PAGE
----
At the heart of Gothic cathedrals, the threshold between nave and sanctuary was marked by the choir screen, a partitioning structure of special complexity, grandeur and beauty. At once a canopy for altars, a stage for performance, a pedestal for crucifixes and reliquaries and a ground for spectacular arrays of narrative and iconic sculptures, the choir screen profoundly shaped the spaces of liturgy and social interaction for the diverse communities, both clerical and lay, who shared the church interior. For the first time, this book draws together the most important examples – some fully extant, others known through fragments and graphic sources – from thirteenth- and fourteenth-century France and Germany. Through analyses of both their architectural and sculptural components, Jacqueline E. Jung reveals how these furnishings, far from being barricades or hindrances, were vital vehicles of communication and shapers of a community centred on Christian rituals and stories.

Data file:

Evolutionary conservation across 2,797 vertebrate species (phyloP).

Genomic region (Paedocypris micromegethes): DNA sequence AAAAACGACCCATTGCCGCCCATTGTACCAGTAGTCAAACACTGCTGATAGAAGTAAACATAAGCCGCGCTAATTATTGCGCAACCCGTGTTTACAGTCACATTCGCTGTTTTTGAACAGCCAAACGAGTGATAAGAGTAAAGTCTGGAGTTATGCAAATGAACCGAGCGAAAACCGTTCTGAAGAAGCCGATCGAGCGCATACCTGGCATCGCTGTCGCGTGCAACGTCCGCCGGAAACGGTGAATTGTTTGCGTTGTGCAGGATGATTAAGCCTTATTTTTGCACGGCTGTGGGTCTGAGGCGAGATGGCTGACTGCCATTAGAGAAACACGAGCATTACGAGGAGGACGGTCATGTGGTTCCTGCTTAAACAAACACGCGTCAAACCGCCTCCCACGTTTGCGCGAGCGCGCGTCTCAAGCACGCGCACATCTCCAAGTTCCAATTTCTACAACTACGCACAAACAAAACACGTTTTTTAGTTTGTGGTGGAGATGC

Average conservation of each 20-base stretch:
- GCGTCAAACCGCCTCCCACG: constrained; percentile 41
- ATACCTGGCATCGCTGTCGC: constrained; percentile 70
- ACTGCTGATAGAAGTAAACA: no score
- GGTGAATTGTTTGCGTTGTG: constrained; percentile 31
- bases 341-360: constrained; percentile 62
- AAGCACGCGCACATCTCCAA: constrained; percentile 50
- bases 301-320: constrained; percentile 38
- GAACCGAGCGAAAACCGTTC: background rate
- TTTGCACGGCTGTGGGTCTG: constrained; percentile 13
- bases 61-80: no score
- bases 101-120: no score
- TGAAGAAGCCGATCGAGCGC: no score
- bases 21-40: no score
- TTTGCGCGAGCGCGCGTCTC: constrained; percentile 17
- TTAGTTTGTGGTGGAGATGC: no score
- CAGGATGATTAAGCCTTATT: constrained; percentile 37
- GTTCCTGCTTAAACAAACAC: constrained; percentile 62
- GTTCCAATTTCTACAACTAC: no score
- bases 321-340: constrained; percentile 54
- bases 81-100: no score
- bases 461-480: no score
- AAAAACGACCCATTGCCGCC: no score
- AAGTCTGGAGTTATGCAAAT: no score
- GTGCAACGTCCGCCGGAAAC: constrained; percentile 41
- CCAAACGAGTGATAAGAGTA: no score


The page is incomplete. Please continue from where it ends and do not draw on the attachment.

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Introduction; Part I. The Screen as Sculpture: 1. The choir screen as partition; 2. The choir screen as bridge; 3. The choir screen as frame; Part II. The Sculpture on the Screen: 4. Women, men and the social order; 5. Jews, Christians and the question of the individual; 6. Nobles, peasants and the vernacular mode; Epilogue.
Dr Jung, Jacqueline E.
Jacqueline E. Jung is Assistant Professor of Medieval Art and Architecture in the Department of History of Art at Yale University. She is the author of articles in The Art Bulletin, Gesta and numerous anthologies and catalogs both in the United States and Germany, as well as the translator of several seminal art historical writings, most notably Aloïs Riegl's Historical Grammar of the Visual Arts.